Only one course, ENGS 35, “Biotechnology and Biochemical Engineering,” was cancelled for the fall term due to safety concerns — a feat that Van Citters wrote was “a testament to the flexibility of the faculty.” All remaining courses are being offered entirely online, with students receiving any required lab equipment by mail. 

Multiple professors spoke of an incentive structure that makes teaching hybrid or in-person classes more difficult. 

“For some people, the challenges logistically of trying to deliver hybrid courses are quite significant,” anthropology professor Sienna Craig said, “especially to make sure that we’re doing our job of being equitable to all students in the class.”

Dobson pointed out “there’s a large amount of labor involved in preparing courses.” Though many professors are designing courses to better fit the online platform, he suggested that teaching in a hybrid fashion or multiple sections in different formats is less practical. 

“We’re being told that it’s like designing our course twice and teaching it twice, to do both face-to-face and remote.” he said. Dobson added later that based on the writing program’s experience in the spring, many professors “wind up teaching the equivalent of two classes anyway” because of students in different time zones.

Craig said that many professors are dealing with pandemic-related challenges in their own lives. 

“Most of us [in the anthropology department] are planning on teaching online for a range of reasons,” she said, citing “challenges over child care and dependent care” that would be exacerbated if Hanover district schools and daycares do not fully reopen. 

“That makes a challenging set of circumstances even more challenging,” Craig said, “both at the level of epidemiology and at the level of just figuring out how you can focus and deliver your classes.”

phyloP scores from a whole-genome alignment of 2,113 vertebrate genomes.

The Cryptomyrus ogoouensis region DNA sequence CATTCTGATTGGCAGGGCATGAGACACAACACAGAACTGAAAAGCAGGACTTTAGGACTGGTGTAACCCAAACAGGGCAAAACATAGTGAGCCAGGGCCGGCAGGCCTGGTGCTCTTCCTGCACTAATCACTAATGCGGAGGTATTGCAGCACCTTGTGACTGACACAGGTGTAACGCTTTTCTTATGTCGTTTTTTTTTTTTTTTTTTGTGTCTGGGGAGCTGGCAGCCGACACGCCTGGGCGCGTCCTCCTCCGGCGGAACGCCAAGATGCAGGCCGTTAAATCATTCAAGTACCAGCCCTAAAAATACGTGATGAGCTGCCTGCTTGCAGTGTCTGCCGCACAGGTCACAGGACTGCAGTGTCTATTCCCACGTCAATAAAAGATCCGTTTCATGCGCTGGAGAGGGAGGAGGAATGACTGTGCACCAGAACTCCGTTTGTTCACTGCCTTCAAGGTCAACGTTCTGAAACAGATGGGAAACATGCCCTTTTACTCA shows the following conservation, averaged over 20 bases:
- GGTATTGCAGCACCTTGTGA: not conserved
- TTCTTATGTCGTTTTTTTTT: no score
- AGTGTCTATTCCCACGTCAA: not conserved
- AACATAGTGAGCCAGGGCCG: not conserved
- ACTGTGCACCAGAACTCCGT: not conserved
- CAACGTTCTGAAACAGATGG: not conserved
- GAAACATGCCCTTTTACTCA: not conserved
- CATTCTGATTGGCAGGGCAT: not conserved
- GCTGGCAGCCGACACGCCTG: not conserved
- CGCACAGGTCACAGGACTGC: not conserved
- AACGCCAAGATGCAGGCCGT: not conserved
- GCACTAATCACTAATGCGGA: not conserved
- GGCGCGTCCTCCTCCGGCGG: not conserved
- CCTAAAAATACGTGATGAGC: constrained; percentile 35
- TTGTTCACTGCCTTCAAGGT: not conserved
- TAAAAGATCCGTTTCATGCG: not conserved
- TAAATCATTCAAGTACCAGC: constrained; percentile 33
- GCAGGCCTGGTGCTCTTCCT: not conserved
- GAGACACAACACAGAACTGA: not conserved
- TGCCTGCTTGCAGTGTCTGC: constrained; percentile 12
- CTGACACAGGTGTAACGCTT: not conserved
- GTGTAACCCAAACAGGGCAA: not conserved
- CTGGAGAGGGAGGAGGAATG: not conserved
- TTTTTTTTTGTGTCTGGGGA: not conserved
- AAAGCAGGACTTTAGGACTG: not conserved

The pandemic has also caused many professors concern for their and their students’ wellbeing. Jewish Studies professor Susannah Heschel stressed that “every professor [she] has spoken to really wants to be in the classroom.” The only reason professors would opt to teach online, according to Heschel, is due to “medical concerns” — not the Registrar disincentivizing hybrid models. 

“Everyone I know is making a decision about teaching online based on concerns over the virus and its transmission,” Heschel said. “The one thing I think is very important about Dartmouth is that no one will be forced to teach in the classroom, and I wish every institution would have the same respect for its faculty.”

On-campus components will be sparse

Of the litany of economics courses offered this fall, just one — ECON 22, “Macroeconomics” — will have any in-person components. Economics professor Marjorie Rose, who will be teaching two in-person sections of the class capped at 15 students each, said she is “hopeful but cautiously so.”

“From a personal perspective, I really wanted to do in-person [teaching],” Rose said. “And the other thinking I had was, all of these freshmen that are coming here, and are going to be living in single dorm rooms, are going to have limited opportunities to interact in a classroom setting. So I thought, I’ll give it a go.”